International Organisations: NATO and the World Today

We've all heard about NATO, but what actions does it take today around the world? Is it merely a Cold War instrument or has it evolved beyond that?

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This week PMP brings you a very well-known name: NATO. Everybody knows it, most people understand its goals as an organisations, but are we really aware of its functions and mechanisms? Arguing, for example, that today’s NATO is a tool only serving the West at the expense of the rest of the world, clearly shows nothing more than pure ignorance. Throughout the past few decades, NATO has evolved into something more than a military force through its increased membership in mainland and Eastern Europe, furthering its geostrategic importance. It is more than just a bunch of boys with guns; it’s about politics too.

Last April, the 28 NATO member-states marked a 66-year anniversary. The North Atlantic Treaty Organisation was formally set up at the end of WWII in the early stages of the Cold War. Originally, it represented the interests of the West against those of the East, in an initiative led by the United States in collaboration with European states against the sphere of Soviet influence. Today, in combination with the European Union’s institutions, the Alliance guaranteed both military and political momentum. Article 5 of the Treaty’s Charter guarantees that any attack on any member-state is an attack against all, thus all member-states are forced to respond to the aggressor. This was first invoked with the 9/11 attacks in 2001.

NATO operates with a strict obligation towards the Charter. All nations send their delegations in Brussels, Belgium to attend the North Atlantic Council together with other permanent member-states. The Council is the organisation’s principal decision-making body and meets at least once a week, under the auspices of the Secretary-General of NATO. The NATO Parliamentary Assembly sets broad strategic goals and interacts with the member-states’ national governments’ legislature. Additionally, NATO has military structures chaired by the Chairman of the Military Committee.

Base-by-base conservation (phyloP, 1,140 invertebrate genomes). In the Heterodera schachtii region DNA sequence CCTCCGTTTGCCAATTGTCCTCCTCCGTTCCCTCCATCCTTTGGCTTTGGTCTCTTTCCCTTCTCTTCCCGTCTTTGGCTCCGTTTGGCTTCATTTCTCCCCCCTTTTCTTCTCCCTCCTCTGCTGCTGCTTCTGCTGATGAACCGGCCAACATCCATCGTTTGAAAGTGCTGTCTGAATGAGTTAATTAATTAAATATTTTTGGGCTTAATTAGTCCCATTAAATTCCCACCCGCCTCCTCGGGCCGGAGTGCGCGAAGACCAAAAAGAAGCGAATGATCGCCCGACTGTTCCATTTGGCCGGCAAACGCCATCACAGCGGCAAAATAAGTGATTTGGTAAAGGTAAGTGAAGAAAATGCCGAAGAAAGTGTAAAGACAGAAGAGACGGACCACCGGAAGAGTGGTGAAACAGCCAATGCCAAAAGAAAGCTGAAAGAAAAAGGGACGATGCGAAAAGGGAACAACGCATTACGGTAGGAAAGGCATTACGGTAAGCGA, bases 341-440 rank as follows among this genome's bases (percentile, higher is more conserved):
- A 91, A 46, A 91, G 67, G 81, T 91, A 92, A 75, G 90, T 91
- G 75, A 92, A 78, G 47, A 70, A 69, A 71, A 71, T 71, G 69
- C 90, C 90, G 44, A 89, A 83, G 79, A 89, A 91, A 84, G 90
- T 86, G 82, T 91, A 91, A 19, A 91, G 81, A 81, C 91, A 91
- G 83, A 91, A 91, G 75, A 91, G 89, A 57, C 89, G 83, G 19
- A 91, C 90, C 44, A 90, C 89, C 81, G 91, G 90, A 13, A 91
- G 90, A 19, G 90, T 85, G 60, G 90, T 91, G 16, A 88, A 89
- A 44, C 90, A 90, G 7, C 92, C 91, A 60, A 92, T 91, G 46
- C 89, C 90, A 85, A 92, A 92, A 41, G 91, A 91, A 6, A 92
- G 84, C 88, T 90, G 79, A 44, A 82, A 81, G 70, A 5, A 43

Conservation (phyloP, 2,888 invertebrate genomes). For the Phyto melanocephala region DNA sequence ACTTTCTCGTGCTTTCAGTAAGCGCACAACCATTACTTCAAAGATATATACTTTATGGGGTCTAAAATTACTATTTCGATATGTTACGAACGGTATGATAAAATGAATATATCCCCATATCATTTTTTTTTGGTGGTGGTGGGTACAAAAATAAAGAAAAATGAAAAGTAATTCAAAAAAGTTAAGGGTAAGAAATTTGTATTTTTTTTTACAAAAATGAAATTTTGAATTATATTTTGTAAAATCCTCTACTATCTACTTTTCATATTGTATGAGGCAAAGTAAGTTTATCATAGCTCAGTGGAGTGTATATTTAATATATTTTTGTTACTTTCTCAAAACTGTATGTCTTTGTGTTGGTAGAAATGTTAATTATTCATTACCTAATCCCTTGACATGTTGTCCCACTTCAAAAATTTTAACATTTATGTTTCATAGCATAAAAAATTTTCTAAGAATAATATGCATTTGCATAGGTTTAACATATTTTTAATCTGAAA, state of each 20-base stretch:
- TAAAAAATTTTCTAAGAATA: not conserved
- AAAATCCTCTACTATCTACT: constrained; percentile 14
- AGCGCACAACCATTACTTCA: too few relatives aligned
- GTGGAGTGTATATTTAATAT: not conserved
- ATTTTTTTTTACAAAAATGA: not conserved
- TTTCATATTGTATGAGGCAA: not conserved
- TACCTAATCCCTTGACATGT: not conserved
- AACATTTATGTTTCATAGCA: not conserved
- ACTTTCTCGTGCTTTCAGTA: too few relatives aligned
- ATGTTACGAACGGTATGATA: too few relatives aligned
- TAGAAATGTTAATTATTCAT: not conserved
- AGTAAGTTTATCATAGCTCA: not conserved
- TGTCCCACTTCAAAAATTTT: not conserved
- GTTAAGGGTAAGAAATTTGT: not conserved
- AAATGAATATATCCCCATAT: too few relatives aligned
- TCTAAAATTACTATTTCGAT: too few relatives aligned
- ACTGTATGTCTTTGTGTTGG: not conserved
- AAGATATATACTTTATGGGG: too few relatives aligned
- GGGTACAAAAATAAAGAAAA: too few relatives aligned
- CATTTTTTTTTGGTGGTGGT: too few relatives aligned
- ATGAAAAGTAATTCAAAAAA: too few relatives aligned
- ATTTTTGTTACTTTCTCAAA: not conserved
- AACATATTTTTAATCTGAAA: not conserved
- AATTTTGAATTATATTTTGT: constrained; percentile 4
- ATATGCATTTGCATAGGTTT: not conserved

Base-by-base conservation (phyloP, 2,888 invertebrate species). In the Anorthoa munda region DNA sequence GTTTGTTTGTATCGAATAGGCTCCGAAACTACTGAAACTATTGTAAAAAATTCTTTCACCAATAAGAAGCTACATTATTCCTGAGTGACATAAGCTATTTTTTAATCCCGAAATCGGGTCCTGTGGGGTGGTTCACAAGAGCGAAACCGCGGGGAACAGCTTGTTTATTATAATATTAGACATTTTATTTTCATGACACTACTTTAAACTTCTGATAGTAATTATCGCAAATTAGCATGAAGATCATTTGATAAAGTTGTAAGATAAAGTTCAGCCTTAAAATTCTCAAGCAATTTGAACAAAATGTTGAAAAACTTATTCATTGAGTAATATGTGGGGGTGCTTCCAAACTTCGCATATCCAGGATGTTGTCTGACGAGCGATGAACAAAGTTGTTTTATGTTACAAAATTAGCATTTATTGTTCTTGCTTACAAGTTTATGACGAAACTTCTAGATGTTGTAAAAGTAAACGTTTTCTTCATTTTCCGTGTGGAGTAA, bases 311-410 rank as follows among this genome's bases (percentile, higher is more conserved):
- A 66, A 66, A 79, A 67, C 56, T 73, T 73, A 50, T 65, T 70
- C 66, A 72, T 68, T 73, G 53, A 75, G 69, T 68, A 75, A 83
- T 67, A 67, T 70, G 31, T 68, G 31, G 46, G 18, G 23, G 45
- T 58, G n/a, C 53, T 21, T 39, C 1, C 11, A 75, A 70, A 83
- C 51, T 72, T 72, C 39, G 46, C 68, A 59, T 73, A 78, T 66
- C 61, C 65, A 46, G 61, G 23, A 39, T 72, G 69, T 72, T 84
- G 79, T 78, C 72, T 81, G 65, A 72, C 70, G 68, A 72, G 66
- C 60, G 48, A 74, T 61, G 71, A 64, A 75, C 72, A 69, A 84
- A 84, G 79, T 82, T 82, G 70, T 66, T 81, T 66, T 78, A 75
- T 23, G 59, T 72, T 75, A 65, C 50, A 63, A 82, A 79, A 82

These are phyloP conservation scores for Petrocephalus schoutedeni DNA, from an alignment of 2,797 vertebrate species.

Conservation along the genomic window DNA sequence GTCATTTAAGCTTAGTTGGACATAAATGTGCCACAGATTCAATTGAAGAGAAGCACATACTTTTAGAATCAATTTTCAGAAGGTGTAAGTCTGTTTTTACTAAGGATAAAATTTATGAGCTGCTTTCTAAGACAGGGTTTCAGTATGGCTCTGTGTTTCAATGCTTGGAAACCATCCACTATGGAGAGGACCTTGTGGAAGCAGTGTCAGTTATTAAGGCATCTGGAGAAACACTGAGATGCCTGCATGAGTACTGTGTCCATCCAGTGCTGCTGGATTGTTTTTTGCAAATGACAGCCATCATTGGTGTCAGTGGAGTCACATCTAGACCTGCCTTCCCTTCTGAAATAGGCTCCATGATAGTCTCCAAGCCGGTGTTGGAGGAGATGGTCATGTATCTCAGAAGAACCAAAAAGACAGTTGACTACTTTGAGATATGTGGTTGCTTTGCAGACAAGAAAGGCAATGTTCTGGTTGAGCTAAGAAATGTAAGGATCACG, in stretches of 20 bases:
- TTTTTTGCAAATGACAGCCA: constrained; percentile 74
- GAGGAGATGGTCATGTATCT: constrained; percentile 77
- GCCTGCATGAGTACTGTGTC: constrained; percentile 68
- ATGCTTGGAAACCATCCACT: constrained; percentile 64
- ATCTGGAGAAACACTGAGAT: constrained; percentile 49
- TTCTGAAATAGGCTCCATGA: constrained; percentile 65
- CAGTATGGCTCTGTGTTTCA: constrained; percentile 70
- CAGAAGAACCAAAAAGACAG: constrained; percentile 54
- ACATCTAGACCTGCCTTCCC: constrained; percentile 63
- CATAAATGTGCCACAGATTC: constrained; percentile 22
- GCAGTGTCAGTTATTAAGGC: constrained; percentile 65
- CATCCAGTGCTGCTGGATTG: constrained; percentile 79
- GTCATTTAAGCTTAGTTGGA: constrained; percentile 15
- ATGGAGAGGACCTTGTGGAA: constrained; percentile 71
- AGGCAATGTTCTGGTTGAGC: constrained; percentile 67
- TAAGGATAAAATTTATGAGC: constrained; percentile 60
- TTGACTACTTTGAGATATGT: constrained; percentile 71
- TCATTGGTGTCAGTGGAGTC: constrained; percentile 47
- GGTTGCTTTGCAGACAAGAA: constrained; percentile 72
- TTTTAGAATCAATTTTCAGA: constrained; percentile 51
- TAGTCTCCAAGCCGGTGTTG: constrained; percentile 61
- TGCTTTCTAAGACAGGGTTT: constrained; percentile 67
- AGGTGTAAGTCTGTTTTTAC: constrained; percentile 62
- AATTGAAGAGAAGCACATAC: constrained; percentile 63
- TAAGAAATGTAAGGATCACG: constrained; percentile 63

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After the collapse of the Soviet Union, NATO and Russia have attempted to collaborate through the NATO-Russian Council. In a 2003 interview with Frost, Vladimir Putin initially stated the following: “We want to be partners with the United States and with any other country. Partnership implies recognising each other’s interests but not being subservient to those interests.” However, tensions rose later on numerous occasions, one recent example being the conflict in Ukraine with regards to the Crimean region. In fact, Russia believes that NATO is still a “Cold War relic” which tries to undermine the former’s influence by disrespecting it. Putin’s recent speech underlines the way Russians feel towards the reaction of their “Western partners” in the case of Crimea: “The issue is not Crimea, the issue is that we are protecting our sovereignty and our right to exist”.

Lately, however, both the “West” and the “East” have set aside their differences and agreed to tackle extremism in all of its forms, with special reference to the self-styled caliphate of the “Islamic State” (IS). In June 2015, the Russian President called President Obama to discuss the situation in Ukraine and the “Islamic State”. With more than 1000 Russians fighting for IS and with the US evaluating the dangers the jihadists pose to the world, the two leaders have both agreed that they must tackle this issue in joint operations. NATO has recently begun using Turkey’s bases and has “vowed solidarity” with Turkey’s actions against the “caliphate”.

NATO is not necessarily a Western-employed tool anymore. Although NATO-Russian relations have not been the best during the past decade, both the West and the East have united against the threat of the self-proclaimed “Islamic State”. This proves how NATO’s involvement is crucial in dealing with the war against extremist elements. However, even though NATO itself is comprised of many member states, the Alliance would find it difficult to restrict the jihadists’ growing influence without Russia’s cooperation.

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